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Director: Todd Haynes

Starring: Ewan McGregor, Toni Collette, Christian Bale

On the surface, Velvet Goldmine (below) is the story of the rise and fall of a superstar during the glam rock era, that lipstick-smudged phenomenon which began in the early 1970s with the likes of Roxy Music and David Bowie, and expired shortly afterwards. The film mixes real myths and fictional pop-stars.

Brian Slade (Jonathan Rhys Myers) is a Bowie-esque idol in glitter make- up and a feather boa; his friend and mentor Curt Wild (Ewan McGregor) is a self-destructive US rocker in the Lou Reed-Iggy Pop mould.

The story of how these characters are bound together and torn apart is unravelled by a journalist (Christian Bale) who, 10 years after the hoax assassination of Slade, is despatched to discover the truth behind glam.

Any resemblance to Citizen Kane is not coincidental. This astonishing and audacious film from the US writer-director Todd Haynes explores many of the same themes as Welles did. No matter how close we get to the facts about Slade, his essence, like Kane's, will be tantalisingly out of reach, which is where the glam-rock setting becomes significant, with its masks and illusions and the inter-play between reality and fiction.

Like Citizen Kane, the film is a series of flash-backs and is so densely textured as to be almost too rich to consume in one sitting. Haynes has fashioned a masterpiece in which form and content function as inseparable, mutually-enriching harmony. It is a film brimming with intelligent ideas and a real sense of the infinite possibilities of cinema.



Director: Sue Clayton

Starring: Jonathan Rhys Meyers

Just what the world was crying out for - an Irish-Swedish attempt to replicate the laconic comedies of the Finnish director Aki Kaurismaki. The film begins in social-realism mode with the dissatisfied Finbar (Jonathan Rhys Myers) vanishing from his Irish home and calling his best friend, Danny, three years later from Sweden. Danny sets off to find Finbar, and his free-wheeling search across Sweden forms the main part of a film which is characterised by its pointlessness.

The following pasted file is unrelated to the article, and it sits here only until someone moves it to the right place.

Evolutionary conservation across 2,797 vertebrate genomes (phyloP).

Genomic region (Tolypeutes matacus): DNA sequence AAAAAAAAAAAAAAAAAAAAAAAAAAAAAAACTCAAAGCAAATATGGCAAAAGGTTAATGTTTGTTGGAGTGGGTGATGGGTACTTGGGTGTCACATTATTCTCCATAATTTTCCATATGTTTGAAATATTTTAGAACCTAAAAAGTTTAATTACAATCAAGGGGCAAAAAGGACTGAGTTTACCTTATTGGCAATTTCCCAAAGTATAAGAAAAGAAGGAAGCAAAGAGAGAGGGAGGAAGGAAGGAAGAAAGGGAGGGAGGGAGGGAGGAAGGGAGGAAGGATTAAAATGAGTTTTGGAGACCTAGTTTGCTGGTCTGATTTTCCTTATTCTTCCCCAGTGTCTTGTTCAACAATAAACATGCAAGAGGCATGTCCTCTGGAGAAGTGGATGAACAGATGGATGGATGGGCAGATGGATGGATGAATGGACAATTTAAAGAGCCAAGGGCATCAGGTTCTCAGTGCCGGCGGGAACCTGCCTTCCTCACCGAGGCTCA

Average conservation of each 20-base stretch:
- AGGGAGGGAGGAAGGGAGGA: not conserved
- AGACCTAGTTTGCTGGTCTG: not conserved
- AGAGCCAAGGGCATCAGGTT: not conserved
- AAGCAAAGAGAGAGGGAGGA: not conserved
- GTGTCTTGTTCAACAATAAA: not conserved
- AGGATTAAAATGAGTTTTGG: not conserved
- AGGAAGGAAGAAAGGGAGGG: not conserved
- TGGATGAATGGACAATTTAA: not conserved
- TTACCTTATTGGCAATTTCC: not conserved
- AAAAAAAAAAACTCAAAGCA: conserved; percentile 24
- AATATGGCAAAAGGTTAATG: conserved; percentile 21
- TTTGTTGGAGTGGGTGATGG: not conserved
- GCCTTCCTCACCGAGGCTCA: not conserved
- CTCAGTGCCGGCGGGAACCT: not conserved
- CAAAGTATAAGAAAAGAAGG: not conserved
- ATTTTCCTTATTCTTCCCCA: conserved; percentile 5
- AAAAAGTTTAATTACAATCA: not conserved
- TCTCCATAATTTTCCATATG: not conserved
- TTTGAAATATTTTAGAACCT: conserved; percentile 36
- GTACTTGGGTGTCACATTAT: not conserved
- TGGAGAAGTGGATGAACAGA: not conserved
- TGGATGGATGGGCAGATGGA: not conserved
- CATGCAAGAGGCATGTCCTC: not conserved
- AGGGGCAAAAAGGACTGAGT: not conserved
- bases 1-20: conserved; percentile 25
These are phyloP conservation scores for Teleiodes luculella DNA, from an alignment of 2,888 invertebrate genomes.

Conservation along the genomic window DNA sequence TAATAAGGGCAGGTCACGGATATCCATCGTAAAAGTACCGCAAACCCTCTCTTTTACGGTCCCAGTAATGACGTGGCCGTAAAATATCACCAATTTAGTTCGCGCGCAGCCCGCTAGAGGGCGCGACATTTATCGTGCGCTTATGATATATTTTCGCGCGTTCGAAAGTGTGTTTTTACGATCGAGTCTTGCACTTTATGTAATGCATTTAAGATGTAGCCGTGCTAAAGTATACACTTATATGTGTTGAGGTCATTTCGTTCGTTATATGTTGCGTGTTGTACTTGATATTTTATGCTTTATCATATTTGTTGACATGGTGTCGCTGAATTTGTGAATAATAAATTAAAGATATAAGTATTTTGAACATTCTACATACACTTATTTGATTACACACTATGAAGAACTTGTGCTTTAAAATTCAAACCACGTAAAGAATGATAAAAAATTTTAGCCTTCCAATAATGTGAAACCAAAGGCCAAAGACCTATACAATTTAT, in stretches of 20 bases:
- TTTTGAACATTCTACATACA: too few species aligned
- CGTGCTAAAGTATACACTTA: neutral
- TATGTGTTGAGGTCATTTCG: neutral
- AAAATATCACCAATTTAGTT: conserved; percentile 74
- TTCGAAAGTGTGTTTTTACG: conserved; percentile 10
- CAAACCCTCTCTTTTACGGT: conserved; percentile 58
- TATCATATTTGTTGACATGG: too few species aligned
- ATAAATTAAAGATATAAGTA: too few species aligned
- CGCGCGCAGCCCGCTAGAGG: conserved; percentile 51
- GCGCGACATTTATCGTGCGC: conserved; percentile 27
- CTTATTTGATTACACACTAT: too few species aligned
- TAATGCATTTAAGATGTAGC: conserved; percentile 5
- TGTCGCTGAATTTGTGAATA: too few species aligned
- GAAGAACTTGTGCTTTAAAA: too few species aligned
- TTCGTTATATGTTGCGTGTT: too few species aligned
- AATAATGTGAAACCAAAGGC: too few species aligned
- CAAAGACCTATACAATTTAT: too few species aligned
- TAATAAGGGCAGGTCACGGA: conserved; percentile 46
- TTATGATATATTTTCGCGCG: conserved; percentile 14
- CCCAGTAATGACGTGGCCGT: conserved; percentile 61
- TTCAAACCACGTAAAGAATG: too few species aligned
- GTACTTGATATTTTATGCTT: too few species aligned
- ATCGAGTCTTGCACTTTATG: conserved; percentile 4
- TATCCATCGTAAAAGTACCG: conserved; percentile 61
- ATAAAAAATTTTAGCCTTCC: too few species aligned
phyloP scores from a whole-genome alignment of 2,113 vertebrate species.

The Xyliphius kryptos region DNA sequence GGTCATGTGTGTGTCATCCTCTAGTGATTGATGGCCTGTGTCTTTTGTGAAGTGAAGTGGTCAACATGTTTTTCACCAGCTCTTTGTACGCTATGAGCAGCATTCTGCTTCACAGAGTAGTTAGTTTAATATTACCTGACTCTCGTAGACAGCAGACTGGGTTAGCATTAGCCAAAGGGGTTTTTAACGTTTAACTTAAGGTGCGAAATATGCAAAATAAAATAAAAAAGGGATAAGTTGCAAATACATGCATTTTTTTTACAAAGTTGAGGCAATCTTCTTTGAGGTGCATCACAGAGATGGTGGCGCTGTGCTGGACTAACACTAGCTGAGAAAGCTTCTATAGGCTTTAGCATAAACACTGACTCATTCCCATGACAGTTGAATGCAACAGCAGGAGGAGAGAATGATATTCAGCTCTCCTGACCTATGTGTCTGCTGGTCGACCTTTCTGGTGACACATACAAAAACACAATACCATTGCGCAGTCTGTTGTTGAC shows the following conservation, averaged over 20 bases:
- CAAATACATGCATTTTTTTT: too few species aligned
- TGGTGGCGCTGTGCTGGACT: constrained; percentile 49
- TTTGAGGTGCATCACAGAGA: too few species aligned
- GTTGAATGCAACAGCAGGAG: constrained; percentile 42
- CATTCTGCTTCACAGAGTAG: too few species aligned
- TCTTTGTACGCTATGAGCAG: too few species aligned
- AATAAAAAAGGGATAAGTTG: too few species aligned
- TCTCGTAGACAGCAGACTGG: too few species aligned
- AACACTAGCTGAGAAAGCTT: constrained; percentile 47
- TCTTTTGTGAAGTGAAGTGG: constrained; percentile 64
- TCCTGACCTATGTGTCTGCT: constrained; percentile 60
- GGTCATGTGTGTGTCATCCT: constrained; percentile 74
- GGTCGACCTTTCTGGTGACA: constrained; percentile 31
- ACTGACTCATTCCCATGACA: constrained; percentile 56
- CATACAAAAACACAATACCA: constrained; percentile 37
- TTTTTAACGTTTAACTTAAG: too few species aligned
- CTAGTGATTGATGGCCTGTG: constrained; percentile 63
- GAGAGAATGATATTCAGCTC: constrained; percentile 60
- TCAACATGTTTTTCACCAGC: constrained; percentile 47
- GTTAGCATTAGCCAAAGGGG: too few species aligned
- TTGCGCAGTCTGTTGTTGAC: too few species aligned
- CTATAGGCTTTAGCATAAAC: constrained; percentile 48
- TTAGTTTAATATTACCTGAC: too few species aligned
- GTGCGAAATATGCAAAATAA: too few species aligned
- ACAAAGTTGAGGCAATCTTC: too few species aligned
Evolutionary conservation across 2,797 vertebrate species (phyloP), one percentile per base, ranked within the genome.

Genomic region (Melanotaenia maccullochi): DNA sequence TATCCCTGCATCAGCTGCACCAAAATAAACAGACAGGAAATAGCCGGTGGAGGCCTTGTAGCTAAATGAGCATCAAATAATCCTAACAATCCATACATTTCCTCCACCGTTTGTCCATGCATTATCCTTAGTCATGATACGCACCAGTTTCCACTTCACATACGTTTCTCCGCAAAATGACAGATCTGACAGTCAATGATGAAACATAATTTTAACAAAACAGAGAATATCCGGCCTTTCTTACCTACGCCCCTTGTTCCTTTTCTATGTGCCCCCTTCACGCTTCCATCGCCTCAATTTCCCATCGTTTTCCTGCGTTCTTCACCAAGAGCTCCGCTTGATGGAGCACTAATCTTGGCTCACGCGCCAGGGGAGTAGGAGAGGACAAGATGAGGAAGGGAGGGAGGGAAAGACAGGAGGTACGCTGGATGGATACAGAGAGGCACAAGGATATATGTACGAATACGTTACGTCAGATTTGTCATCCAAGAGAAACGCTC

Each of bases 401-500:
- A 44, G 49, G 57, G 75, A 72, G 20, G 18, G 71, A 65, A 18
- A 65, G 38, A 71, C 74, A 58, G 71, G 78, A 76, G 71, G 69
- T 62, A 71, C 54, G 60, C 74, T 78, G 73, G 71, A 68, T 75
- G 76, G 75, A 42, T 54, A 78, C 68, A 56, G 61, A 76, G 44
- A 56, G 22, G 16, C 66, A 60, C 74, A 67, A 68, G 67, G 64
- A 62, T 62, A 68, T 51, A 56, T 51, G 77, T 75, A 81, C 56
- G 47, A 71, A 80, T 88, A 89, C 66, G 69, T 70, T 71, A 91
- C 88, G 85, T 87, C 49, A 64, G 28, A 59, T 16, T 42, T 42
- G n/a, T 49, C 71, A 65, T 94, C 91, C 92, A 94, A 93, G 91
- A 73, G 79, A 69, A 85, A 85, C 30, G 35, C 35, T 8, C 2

Director: Charles Martin Smith

Starring: Kevin Zegers

Air Bud is a ludicrous tale entertainingly told, about a young boy who moves to a new town after the death of his father and befriends a basketball- playing dog. What will snare potential audiences is the catalogue of tricks, beautifully performed by the canine Buddy. Equally importantly, the film is nicely paced and enjoyable for both adults and children.



Director: Sandra Goldbacher

Starring: Minnie Driver, Tom Wilkinson

Minnie Driver gives a performance of entrancing warmth as the young Jewish woman in 1840s London who obtains employment as governess to a family on the Isle of Skye. She becomes involved with the head of the family (Tom Wilkinson), instigating a tentative affair. This is a film about people possessing those they love, even as they are hiding the truth about themselves. The director Sandra Goldbacher communicates her ideas in a hackneyed fashion, using the camera as an object of imprisonment, without ever conveying a sense of the emotional depth in her characters, which is left to the fine cast.



Director: Steve Miner

Starring: Jamie Lee Curtis, Adam Arkin

Twenty years after the events of the original Halloween, our resident psychopath returns to terrorise the one that got away - his sister (Jamie Lee Curtis), now the headmistress of a private school. Standard shocks with a glazing of post-modern in-jokes.



Director: Joe Dante

Starring: Kirsten Dunst, Gregory Smith

Inventive children's adventure about a batch of toy soldiers brought to life by a military microchip. The director Joe Dante draws some nice parallels with his own best film Gremlins. HHH